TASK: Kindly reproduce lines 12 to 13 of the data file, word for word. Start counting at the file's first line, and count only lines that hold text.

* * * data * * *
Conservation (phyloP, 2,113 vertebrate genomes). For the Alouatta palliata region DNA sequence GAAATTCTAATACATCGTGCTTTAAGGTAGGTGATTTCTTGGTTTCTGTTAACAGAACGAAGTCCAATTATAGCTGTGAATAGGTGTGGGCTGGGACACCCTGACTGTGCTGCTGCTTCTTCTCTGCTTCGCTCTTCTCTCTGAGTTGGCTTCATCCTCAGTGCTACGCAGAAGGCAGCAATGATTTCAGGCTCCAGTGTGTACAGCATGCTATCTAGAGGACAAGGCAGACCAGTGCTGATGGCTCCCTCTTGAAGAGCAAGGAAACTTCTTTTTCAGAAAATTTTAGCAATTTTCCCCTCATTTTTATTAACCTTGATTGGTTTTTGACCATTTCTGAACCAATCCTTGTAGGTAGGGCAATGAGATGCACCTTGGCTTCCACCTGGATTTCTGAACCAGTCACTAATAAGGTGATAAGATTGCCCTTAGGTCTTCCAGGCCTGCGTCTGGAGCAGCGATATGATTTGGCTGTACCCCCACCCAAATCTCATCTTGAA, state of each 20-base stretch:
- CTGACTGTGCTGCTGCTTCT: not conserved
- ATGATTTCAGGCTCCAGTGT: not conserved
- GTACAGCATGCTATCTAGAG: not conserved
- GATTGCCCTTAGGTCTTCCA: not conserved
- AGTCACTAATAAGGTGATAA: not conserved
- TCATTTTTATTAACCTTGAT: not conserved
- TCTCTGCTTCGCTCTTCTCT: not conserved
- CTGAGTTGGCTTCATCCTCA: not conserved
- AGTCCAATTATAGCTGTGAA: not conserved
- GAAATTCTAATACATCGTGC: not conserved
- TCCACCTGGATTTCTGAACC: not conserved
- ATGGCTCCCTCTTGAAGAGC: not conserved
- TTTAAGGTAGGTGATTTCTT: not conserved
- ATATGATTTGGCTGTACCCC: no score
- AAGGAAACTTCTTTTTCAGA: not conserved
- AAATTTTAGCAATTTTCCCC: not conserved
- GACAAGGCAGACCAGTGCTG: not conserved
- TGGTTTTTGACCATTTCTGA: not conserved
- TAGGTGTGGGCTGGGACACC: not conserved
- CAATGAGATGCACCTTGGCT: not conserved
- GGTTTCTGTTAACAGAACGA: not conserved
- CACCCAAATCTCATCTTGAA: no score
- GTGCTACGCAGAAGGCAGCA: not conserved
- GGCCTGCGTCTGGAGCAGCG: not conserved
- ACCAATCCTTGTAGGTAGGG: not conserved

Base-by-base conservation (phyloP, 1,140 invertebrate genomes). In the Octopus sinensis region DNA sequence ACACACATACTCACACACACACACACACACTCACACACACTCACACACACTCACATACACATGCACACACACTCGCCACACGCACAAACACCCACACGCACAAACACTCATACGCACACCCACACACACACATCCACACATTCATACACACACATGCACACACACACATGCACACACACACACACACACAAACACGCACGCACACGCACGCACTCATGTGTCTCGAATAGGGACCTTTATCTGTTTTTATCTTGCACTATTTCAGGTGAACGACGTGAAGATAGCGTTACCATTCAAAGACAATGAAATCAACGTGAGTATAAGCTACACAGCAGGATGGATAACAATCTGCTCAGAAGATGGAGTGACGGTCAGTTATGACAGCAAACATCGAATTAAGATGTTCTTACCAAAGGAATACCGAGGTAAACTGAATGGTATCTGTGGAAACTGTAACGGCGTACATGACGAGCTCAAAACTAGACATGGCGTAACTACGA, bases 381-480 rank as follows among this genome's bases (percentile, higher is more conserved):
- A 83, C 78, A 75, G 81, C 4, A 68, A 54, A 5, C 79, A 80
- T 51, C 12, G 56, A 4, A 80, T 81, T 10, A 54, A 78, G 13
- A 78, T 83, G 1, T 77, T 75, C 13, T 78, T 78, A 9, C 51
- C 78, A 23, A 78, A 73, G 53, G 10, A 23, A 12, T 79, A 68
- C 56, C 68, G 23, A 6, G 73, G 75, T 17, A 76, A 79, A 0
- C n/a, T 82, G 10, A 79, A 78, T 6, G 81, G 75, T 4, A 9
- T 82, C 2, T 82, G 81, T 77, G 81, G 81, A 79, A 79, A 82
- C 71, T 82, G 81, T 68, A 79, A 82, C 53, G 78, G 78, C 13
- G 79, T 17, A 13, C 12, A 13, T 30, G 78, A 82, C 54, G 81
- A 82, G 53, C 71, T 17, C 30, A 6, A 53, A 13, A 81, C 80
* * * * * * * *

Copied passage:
- TCCACCTGGATTTCTGAACC: not conserved
- ATGGCTCCCTCTTGAAGAGC: not conserved